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Prom-goers do best to match

It’s a prom must-have, right up there with the dress and shoes: The guy’s tie must match the girl’s gown. And many teens today use cellphones to aid the color coordination.

Kourtney Ziercher took a picture of her dress in the store to send to her date, Michael George, for her prom last year at Barat Academy in Chesterfield, Mo.

“I told him it was burnt orange, and he got the tie to match,” she said.

“She knew that it was not a typical color, but the tie I got even had a little design on it that matched the design on the dress,” Michael said, referring to a light tiger stripe print on the fabric. “She was really excited about it. The girl’s dress is a big deal. If the outfit doesn’t go perfectly, if the guy isn’t matching, it’s a problem. I made sure it worked.”

But with so many dresses store-bought these days, and with cellphone photos sometimes producing unreliable hues, stores often provide physical swatches to assist in color coordination. David’s Bridal, which expects to sell 110,000 prom dresses this year in 300 stores, sells fabric swatches for $1 with dress purchases.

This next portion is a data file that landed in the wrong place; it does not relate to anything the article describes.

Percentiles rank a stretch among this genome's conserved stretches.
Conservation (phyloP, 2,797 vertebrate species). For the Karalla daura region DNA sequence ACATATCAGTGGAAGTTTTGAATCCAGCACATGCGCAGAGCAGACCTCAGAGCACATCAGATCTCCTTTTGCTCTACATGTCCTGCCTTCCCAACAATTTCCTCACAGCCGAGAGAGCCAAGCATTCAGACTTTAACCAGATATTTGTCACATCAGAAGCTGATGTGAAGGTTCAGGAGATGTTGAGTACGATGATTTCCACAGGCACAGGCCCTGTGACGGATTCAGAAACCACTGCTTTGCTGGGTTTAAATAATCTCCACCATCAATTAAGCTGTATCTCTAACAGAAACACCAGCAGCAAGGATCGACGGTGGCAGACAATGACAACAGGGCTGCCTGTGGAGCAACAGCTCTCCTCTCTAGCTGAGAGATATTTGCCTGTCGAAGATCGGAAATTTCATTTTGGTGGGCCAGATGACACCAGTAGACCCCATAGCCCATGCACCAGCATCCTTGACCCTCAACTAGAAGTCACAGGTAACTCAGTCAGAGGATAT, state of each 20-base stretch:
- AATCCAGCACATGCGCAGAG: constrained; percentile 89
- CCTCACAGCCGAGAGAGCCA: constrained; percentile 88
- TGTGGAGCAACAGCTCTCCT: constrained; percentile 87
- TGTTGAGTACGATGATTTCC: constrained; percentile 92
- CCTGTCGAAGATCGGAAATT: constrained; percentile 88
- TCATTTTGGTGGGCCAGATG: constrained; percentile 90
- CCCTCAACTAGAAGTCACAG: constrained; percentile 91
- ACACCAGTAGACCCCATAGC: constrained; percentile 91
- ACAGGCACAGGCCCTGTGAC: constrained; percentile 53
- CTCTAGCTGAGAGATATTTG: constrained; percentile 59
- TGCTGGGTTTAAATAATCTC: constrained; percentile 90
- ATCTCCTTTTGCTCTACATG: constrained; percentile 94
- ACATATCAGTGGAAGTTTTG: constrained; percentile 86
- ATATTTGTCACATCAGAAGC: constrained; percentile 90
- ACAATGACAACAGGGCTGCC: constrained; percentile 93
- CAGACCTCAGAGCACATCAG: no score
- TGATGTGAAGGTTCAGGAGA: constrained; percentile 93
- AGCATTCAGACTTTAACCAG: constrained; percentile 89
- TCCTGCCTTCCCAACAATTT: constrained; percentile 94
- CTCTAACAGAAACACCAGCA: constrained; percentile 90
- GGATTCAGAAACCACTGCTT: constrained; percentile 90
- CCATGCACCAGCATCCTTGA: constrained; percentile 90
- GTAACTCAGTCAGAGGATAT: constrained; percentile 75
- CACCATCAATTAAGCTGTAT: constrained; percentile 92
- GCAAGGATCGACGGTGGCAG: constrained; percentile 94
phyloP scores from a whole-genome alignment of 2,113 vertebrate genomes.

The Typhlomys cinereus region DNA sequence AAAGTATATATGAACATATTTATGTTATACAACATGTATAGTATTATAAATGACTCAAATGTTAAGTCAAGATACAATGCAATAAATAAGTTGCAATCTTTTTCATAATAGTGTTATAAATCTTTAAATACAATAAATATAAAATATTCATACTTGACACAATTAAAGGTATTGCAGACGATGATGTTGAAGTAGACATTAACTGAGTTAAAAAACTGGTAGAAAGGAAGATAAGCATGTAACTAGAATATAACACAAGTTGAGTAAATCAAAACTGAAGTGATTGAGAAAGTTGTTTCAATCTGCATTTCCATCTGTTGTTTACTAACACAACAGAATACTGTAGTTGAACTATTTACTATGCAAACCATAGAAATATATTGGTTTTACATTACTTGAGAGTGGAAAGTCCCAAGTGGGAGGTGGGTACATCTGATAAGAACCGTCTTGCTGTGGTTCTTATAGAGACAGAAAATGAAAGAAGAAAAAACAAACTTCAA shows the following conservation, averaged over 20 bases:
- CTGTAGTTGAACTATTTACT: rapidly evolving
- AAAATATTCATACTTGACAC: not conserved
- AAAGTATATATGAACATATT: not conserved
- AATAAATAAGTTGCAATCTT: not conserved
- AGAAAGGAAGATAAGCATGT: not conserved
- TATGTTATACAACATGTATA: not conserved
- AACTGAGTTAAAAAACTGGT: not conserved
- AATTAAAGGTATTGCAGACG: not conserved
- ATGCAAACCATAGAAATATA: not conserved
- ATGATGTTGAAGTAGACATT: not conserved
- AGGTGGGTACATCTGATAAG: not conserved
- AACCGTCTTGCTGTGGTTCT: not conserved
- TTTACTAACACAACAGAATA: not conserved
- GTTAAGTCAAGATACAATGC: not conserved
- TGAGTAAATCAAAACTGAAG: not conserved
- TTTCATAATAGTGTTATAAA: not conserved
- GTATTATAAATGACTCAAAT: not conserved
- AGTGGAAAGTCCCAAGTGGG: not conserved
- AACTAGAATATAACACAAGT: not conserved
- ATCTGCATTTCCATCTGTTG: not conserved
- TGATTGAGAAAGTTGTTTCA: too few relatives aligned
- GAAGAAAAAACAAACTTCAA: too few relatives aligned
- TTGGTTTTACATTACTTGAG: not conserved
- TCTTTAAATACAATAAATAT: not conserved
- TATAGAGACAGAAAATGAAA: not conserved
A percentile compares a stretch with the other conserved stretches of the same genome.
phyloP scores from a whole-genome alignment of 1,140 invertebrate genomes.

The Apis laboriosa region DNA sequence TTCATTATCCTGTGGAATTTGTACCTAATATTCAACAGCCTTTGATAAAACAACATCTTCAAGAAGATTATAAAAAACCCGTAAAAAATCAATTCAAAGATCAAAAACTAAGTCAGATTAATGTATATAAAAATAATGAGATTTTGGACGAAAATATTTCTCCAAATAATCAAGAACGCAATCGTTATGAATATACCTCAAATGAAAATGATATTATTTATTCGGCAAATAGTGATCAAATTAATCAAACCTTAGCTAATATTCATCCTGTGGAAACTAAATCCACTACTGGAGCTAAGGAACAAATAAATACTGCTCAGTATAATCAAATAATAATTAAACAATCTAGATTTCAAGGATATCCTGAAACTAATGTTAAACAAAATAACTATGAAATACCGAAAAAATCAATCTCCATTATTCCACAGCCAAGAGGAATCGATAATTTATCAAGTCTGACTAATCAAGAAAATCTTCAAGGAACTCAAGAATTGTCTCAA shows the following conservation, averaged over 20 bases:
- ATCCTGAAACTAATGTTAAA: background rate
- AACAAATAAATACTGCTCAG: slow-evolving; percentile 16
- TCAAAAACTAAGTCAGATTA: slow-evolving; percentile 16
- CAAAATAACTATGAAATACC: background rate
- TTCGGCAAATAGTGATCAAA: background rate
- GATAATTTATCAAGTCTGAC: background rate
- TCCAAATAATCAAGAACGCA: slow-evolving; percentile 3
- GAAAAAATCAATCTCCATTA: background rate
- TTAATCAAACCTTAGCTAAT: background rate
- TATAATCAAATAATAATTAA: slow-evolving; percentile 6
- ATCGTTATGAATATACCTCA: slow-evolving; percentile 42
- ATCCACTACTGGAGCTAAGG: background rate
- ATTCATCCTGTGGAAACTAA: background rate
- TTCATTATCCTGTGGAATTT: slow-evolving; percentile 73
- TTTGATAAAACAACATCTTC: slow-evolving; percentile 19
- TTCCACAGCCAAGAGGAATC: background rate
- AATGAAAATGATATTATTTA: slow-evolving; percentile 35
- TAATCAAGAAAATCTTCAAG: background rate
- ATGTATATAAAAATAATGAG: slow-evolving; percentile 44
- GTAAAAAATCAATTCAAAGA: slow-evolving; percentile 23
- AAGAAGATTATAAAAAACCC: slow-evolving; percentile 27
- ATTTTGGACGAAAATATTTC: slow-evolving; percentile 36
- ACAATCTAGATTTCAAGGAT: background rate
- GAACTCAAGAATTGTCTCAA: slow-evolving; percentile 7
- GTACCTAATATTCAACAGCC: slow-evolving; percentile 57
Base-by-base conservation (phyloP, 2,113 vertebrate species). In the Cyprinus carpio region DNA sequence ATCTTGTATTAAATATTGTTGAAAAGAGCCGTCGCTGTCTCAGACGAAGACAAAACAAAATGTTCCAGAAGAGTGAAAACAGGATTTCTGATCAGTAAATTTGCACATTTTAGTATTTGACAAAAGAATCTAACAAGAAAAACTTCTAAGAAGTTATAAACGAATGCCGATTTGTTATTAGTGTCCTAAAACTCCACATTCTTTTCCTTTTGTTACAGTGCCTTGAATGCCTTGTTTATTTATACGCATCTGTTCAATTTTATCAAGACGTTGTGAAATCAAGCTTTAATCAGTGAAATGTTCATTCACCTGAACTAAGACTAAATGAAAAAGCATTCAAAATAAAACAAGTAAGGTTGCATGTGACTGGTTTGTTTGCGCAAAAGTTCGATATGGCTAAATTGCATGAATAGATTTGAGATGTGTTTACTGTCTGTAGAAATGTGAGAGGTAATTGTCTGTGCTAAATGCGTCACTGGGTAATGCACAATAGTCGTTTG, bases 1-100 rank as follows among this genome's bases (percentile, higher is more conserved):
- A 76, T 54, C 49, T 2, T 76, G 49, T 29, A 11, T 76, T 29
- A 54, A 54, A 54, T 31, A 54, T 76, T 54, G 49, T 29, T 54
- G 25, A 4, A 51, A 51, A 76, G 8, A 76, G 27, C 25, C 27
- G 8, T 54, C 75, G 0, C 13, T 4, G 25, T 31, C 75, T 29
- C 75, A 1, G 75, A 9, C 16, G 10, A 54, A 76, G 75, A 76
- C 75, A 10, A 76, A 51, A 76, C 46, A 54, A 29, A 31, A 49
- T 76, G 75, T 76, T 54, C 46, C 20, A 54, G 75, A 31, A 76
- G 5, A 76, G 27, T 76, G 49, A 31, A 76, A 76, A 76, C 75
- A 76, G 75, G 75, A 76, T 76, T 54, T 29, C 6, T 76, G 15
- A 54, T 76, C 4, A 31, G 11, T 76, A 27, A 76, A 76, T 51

Sarah LaRue, a senior at Sheldon High School in Eugene, Ore., picked out a dress at the local David’s Bridal and was happy to have the fabric scrap to give her date. “It’s a turquoise blue, and with that dress, you need the exact color to match it,” she said. “If it was even a little bit off, it wouldn’t look right.”

David’s Bridal also has a partnership with Men’s Wearhouse that makes it easy for men to get accessoriesin matching and coordinated hues. Guys can order ties, vests and cummerbunds from Men’s Wearhouse using the same terms David’s Bridal uses to identify the dress colors.

Many couples also plan matching corsages and boutonnieres. “The girls are saying, ‘This is what I’m wearing and I want it to match the flowers,’ ” said Pennylyn Kaine, owner of Blossom & Bee Floral and Event Design in Newfoundland, N.J.

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